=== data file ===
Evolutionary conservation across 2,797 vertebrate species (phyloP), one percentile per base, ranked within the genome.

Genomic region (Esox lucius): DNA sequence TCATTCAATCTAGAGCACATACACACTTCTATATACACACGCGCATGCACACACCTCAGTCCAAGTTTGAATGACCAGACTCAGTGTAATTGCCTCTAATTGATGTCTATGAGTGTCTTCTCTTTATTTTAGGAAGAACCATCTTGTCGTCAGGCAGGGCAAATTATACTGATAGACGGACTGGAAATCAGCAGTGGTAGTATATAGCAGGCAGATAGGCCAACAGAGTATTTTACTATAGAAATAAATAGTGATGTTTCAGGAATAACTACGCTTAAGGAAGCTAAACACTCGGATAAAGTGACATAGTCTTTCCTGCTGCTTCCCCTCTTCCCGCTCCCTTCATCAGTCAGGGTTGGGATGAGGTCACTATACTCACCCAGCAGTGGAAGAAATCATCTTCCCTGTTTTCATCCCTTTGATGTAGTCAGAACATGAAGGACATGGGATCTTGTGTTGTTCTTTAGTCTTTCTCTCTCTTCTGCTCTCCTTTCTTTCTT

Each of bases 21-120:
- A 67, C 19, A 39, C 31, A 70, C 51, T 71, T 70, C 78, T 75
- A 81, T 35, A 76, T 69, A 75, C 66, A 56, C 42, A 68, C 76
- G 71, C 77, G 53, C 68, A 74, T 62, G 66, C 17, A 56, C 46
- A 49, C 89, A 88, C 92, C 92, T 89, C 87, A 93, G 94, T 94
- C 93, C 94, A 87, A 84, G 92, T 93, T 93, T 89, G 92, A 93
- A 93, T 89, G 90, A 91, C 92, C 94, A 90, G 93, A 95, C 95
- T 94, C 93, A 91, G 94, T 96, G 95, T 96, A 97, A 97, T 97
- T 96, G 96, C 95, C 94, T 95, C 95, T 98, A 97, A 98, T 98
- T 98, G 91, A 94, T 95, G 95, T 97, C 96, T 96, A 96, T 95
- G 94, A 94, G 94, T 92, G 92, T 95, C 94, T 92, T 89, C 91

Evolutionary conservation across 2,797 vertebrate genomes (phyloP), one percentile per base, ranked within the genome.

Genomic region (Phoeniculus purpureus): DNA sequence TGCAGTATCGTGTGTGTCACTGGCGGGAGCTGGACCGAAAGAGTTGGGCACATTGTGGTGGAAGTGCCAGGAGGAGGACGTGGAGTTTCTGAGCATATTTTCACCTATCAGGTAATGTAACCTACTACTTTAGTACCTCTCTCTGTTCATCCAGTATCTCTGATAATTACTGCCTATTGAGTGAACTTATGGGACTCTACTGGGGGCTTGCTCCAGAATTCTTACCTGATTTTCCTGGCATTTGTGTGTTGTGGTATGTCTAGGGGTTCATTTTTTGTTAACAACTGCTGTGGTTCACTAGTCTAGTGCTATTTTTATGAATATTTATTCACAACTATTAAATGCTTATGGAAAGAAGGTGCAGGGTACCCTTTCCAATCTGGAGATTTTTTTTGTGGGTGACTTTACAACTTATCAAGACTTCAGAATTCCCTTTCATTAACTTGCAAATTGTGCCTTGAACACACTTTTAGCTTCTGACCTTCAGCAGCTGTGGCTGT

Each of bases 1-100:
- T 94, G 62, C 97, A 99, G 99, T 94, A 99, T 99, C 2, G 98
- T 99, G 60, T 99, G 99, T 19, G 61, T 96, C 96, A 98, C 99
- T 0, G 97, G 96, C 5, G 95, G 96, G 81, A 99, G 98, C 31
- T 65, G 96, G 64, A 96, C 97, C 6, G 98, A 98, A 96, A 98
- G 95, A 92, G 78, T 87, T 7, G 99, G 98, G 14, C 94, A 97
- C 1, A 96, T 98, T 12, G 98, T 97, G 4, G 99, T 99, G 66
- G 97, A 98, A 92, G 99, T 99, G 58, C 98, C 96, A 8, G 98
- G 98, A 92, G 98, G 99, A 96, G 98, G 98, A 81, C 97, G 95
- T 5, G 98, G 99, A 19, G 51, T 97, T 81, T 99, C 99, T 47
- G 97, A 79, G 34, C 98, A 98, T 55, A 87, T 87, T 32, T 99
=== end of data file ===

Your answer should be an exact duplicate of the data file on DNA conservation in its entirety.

Evolutionary conservation across 2,797 vertebrate species (phyloP), one percentile per base, ranked within the genome.

Genomic region (Esox lucius): DNA sequence TCATTCAATCTAGAGCACATACACACTTCTATATACACACGCGCATGCACACACCTCAGTCCAAGTTTGAATGACCAGACTCAGTGTAATTGCCTCTAATTGATGTCTATGAGTGTCTTCTCTTTATTTTAGGAAGAACCATCTTGTCGTCAGGCAGGGCAAATTATACTGATAGACGGACTGGAAATCAGCAGTGGTAGTATATAGCAGGCAGATAGGCCAACAGAGTATTTTACTATAGAAATAAATAGTGATGTTTCAGGAATAACTACGCTTAAGGAAGCTAAACACTCGGATAAAGTGACATAGTCTTTCCTGCTGCTTCCCCTCTTCCCGCTCCCTTCATCAGTCAGGGTTGGGATGAGGTCACTATACTCACCCAGCAGTGGAAGAAATCATCTTCCCTGTTTTCATCCCTTTGATGTAGTCAGAACATGAAGGACATGGGATCTTGTGTTGTTCTTTAGTCTTTCTCTCTCTTCTGCTCTCCTTTCTTTCTT

Each of bases 21-120:
- A 67, C 19, A 39, C 31, A 70, C 51, T 71, T 70, C 78, T 75
- A 81, T 35, A 76, T 69, A 75, C 66, A 56, C 42, A 68, C 76
- G 71, C 77, G 53, C 68, A 74, T 62, G 66, C 17, A 56, C 46
- A 49, C 89, A 88, C 92, C 92, T 89, C 87, A 93, G 94, T 94
- C 93, C 94, A 87, A 84, G 92, T 93, T 93, T 89, G 92, A 93
- A 93, T 89, G 90, A 91, C 92, C 94, A 90, G 93, A 95, C 95
- T 94, C 93, A 91, G 94, T 96, G 95, T 96, A 97, A 97, T 97
- T 96, G 96, C 95, C 94, T 95, C 95, T 98, A 97, A 98, T 98
- T 98, G 91, A 94, T 95, G 95, T 97, C 96, T 96, A 96, T 95
- G 94, A 94, G 94, T 92, G 92, T 95, C 94, T 92, T 89, C 91

Evolutionary conservation across 2,797 vertebrate genomes (phyloP), one percentile per base, ranked within the genome.

Genomic region (Phoeniculus purpureus): DNA sequence TGCAGTATCGTGTGTGTCACTGGCGGGAGCTGGACCGAAAGAGTTGGGCACATTGTGGTGGAAGTGCCAGGAGGAGGACGTGGAGTTTCTGAGCATATTTTCACCTATCAGGTAATGTAACCTACTACTTTAGTACCTCTCTCTGTTCATCCAGTATCTCTGATAATTACTGCCTATTGAGTGAACTTATGGGACTCTACTGGGGGCTTGCTCCAGAATTCTTACCTGATTTTCCTGGCATTTGTGTGTTGTGGTATGTCTAGGGGTTCATTTTTTGTTAACAACTGCTGTGGTTCACTAGTCTAGTGCTATTTTTATGAATATTTATTCACAACTATTAAATGCTTATGGAAAGAAGGTGCAGGGTACCCTTTCCAATCTGGAGATTTTTTTTGTGGGTGACTTTACAACTTATCAAGACTTCAGAATTCCCTTTCATTAACTTGCAAATTGTGCCTTGAACACACTTTTAGCTTCTGACCTTCAGCAGCTGTGGCTGT

Each of bases 1-100:
- T 94, G 62, C 97, A 99, G 99, T 94, A 99, T 99, C 2, G 98
- T 99, G 60, T 99, G 99, T 19, G 61, T 96, C 96, A 98, C 99
- T 0, G 97, G 96, C 5, G 95, G 96, G 81, A 99, G 98, C 31
- T 65, G 96, G 64, A 96, C 97, C 6, G 98, A 98, A 96, A 98
- G 95, A 92, G 78, T 87, T 7, G 99, G 98, G 14, C 94, A 97
- C 1, A 96, T 98, T 12, G 98, T 97, G 4, G 99, T 99, G 66
- G 97, A 98, A 92, G 99, T 99, G 58, C 98, C 96, A 8, G 98
- G 98, A 92, G 98, G 99, A 96, G 98, G 98, A 81, C 97, G 95
- T 5, G 98, G 99, A 19, G 51, T 97, T 81, T 99, C 99, T 47
- G 97, A 79, G 34, C 98, A 98, T 55, A 87, T 87, T 32, T 99